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  1. #1
    Senior Member Charlene's Avatar
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    Advice on panniers

    Hello everyone. Just joined the site after some lurking and reading. I wasn't sure where this should go, Touring or Commuting, so I post it here.

    I am planning on doing some weekend touring with the husband this summer. We are not sure if it will be light touring (staying at motels, hostels) or self-contained camping touring, maybe both over the summer. I will be getting some panniers, but I would also like to use the panniers for commuting. I have seen very large ones at the local Mountain Equipment Co-op (mec.ca). Any disadvantages to getting 2 large ones, then using only one for commuting? Anything I absolutely should know about panniers before I buy?

    Thanks, you guys are great!

    Charlene

  2. #2
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    Well I'm not an expert or anything. But people here seem to love the Arkels and Ortleibs, two top names in the business. Me personally, I am getting some Novara Transfer Panniers for light touring from REI. I know they have larger/different styles on the REI site. Try checking them out

    The other issue is that I dont think you would benefit from using one pannier for commuting. You want to balance both sides of the bike, so using two is your best bet. Again, I'm no expert, so maybe someone else will chime in.

    There is another thread on panniers somewhere around here. Try searching for it. I'm sure you'll find some helpful advice

  3. #3
    Mad bike riding scientist cyccommute's Avatar
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    Quote Originally Posted by Lankadragon
    Well I'm not an expert or anything. But people here seem to love the Arkels and Ortleibs, two top names in the business. Me personally, I am getting some Novara Transfer Panniers for light touring from REI. I know they have larger/different styles on the REI site. Try checking them out

    The other issue is that I dont think you would benefit from using one pannier for commuting. You want to balance both sides of the bike, so using two is your best bet. Again, I'm no expert, so maybe someone else will chime in.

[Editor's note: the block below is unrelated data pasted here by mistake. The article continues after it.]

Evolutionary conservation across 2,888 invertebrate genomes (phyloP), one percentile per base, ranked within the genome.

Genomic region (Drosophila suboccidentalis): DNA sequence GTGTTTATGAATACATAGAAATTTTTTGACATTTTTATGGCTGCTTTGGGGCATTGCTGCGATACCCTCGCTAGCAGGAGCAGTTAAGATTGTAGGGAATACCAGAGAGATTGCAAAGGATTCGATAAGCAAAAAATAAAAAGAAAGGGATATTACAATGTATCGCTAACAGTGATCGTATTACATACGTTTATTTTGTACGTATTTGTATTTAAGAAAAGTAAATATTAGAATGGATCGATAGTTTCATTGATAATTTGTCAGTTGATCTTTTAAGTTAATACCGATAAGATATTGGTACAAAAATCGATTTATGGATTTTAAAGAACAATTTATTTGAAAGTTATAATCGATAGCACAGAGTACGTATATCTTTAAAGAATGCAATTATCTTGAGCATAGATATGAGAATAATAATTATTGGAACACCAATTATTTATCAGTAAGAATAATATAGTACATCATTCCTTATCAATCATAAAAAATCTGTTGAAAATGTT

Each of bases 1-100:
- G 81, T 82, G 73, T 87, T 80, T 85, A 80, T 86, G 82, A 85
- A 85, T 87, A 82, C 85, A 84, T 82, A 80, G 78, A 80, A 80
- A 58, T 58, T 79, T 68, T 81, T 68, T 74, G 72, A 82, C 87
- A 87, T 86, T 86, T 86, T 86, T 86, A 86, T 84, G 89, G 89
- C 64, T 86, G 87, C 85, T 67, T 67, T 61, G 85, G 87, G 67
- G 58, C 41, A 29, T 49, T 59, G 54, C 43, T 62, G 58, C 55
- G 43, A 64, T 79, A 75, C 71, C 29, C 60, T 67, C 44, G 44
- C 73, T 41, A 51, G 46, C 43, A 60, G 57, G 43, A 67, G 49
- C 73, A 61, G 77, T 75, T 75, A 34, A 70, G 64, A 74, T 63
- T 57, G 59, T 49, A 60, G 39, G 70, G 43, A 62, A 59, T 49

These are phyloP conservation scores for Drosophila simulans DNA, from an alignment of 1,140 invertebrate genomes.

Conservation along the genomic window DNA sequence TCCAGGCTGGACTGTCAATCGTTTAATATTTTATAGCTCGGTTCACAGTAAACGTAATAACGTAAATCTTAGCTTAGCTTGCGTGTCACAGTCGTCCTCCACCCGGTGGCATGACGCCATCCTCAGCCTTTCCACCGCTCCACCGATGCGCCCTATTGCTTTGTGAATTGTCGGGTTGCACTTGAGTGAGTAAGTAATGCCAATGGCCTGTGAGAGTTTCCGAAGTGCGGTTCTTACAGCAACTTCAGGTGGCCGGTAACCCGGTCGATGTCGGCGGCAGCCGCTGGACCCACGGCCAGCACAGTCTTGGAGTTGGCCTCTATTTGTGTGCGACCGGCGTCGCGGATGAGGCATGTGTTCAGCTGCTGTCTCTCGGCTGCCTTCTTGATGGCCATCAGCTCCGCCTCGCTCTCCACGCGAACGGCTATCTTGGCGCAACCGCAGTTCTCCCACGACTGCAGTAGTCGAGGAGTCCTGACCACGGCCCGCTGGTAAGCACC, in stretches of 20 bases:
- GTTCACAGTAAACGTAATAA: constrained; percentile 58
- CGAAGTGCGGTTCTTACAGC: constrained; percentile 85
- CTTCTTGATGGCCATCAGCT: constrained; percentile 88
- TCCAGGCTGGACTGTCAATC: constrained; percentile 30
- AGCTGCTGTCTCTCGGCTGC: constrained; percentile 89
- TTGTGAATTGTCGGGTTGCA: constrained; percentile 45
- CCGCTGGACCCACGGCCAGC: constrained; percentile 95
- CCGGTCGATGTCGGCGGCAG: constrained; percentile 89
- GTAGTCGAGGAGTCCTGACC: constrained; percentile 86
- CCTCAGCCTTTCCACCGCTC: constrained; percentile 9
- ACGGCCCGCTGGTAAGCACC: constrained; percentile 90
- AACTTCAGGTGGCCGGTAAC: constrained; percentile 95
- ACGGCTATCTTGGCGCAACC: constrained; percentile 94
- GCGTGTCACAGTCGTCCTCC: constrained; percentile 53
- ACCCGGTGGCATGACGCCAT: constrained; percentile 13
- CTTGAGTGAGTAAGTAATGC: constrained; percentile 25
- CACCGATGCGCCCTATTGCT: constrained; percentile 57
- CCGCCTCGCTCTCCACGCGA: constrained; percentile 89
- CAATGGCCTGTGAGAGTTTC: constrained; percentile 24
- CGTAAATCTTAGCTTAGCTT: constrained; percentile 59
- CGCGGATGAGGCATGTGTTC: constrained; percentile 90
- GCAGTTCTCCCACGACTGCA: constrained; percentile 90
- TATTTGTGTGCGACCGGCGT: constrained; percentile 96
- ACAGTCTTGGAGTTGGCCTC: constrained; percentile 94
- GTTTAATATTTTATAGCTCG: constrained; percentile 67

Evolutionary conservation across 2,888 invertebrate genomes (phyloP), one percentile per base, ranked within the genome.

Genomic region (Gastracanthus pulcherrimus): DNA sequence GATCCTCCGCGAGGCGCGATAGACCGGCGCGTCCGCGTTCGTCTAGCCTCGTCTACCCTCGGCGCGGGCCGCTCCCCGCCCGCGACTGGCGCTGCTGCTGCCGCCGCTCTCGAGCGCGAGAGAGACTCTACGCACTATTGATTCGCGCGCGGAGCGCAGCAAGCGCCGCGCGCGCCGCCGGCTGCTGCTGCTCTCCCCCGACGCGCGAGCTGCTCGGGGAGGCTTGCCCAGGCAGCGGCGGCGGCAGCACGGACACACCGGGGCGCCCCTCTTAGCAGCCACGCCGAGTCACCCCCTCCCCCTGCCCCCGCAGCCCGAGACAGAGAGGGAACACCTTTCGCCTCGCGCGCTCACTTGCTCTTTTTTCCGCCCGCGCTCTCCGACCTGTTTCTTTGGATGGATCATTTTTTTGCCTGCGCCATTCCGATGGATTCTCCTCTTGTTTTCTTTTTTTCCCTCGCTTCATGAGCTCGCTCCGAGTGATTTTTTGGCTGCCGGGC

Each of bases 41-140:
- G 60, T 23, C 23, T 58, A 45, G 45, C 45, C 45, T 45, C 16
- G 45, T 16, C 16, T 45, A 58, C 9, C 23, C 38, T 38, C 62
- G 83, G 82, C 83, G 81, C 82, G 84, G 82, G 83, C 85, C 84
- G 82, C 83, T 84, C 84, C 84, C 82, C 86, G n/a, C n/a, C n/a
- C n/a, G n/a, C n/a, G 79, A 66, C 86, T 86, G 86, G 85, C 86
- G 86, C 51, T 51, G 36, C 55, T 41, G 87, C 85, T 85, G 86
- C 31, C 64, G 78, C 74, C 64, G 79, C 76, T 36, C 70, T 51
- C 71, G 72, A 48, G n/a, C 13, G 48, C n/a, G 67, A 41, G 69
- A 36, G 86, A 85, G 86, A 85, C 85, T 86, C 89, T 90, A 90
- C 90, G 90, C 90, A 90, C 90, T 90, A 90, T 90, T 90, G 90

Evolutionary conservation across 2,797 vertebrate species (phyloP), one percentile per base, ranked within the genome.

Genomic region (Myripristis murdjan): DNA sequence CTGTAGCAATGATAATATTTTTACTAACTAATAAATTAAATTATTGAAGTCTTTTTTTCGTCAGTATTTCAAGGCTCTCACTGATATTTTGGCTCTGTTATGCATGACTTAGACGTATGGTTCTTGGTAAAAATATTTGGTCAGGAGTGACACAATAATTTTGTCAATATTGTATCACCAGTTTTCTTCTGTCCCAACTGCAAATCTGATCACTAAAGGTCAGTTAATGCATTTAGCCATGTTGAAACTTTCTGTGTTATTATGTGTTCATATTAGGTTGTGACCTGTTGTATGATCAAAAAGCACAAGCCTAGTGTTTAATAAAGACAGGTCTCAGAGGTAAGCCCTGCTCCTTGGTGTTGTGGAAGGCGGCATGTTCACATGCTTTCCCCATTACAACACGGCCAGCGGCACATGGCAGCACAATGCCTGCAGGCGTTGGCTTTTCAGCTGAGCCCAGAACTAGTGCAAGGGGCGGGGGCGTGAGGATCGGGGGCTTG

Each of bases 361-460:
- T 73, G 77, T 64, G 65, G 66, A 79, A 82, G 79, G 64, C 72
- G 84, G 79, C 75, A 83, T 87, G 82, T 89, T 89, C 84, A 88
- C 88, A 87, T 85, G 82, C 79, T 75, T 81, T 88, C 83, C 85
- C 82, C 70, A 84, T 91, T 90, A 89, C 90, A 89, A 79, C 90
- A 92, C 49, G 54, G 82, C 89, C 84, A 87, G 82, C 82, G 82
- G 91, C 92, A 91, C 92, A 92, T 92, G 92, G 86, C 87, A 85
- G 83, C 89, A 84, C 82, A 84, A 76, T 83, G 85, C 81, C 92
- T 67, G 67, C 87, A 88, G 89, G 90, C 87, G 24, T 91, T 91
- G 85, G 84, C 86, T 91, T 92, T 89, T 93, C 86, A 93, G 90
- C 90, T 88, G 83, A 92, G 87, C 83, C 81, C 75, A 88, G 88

There is another thread on panniers somewhere around here. Try searching for it. I'm sure you'll find some helpful advice
    Smaller panniers are usually better than large ones for the simple fact that you tend to fill all available space and end up carrying more stuff and weight then you really need. Most panniers are going to be of good enough quality to stand up to several seasons of use. Some will last longer than others and some are easier to put on and take off the bike than others. Some stay on the bike better than others when you hit rough roads. It all depends on how much you want to spend. Arkels and Ortliebs are top notch and will last for a very long time but they aren't cheap. Mine are expensive enough that I wouldn't use them for everyday use.

    Using one pannier really isn't a problem with commuting. Personally, I think it looks goofy but it doesn't really affect the bike that much unless you start putting 30 or 40 lbs in the single bag. But if you're carrying that much stuff back and forth to work on a regular basis, you need to reassess your needs anyway
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    Mono-panniers are useful for commuting. You dont usually fill them but if you need to carry shoes or extra clothes there is room. You can also stop off for some groceries on the way home.
    25-28l each seems to be about the right size for L panniers. Some expedition models are bigger.
    Panniers mounts with quick-release, locking hooks are much, much better than old fashined hook and elastic.

  5. #5
    cyclotourist
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    I commuted with one pannier for years, no problem. Now I have graduated to a Carradice saddlebag which I like better.

    For commuting you need a fastening system that is quick and easy to take on and off, yet secure. Several times I had panniers drop off using the old hook and elastic cord method. It isn't as big a deal when touring, just secure it with an acccesory strap around the pannier and rack. For commuting it is a bit more of a hassle as it is an extra step every time you mount or dismount the pannier.

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    There are a lot of different panniers out there, many of them are quite good.

    Here's my advice.

    http://www.wallbike.com/ortlieb/rollerplus.html

    There are 2 sizes, large (back) and med. (front). I run only the med. size (these will mount on a rear or front rack.)

    For commuting, 1 or 2 bags will be great great --rear mount

    for light touring, 2 bags will work fine (50 liters)-- rear mount

    for camping, 4 bags -- front and rear mount.

    You might need a handlebar bag and a trunk as well.

    Buy a couple of quality med. panniers first-- build your kit from there.

  7. #7
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    say no to PVC

    Not sure if you guys know this, but the Ortlieb pannier use PVC coating to make them waterproof. Many progressive outdoor companys, like Mountain Equipment Coop, are trying to move away from contributing dioxins (a carcinogen) to the environment. You can read more here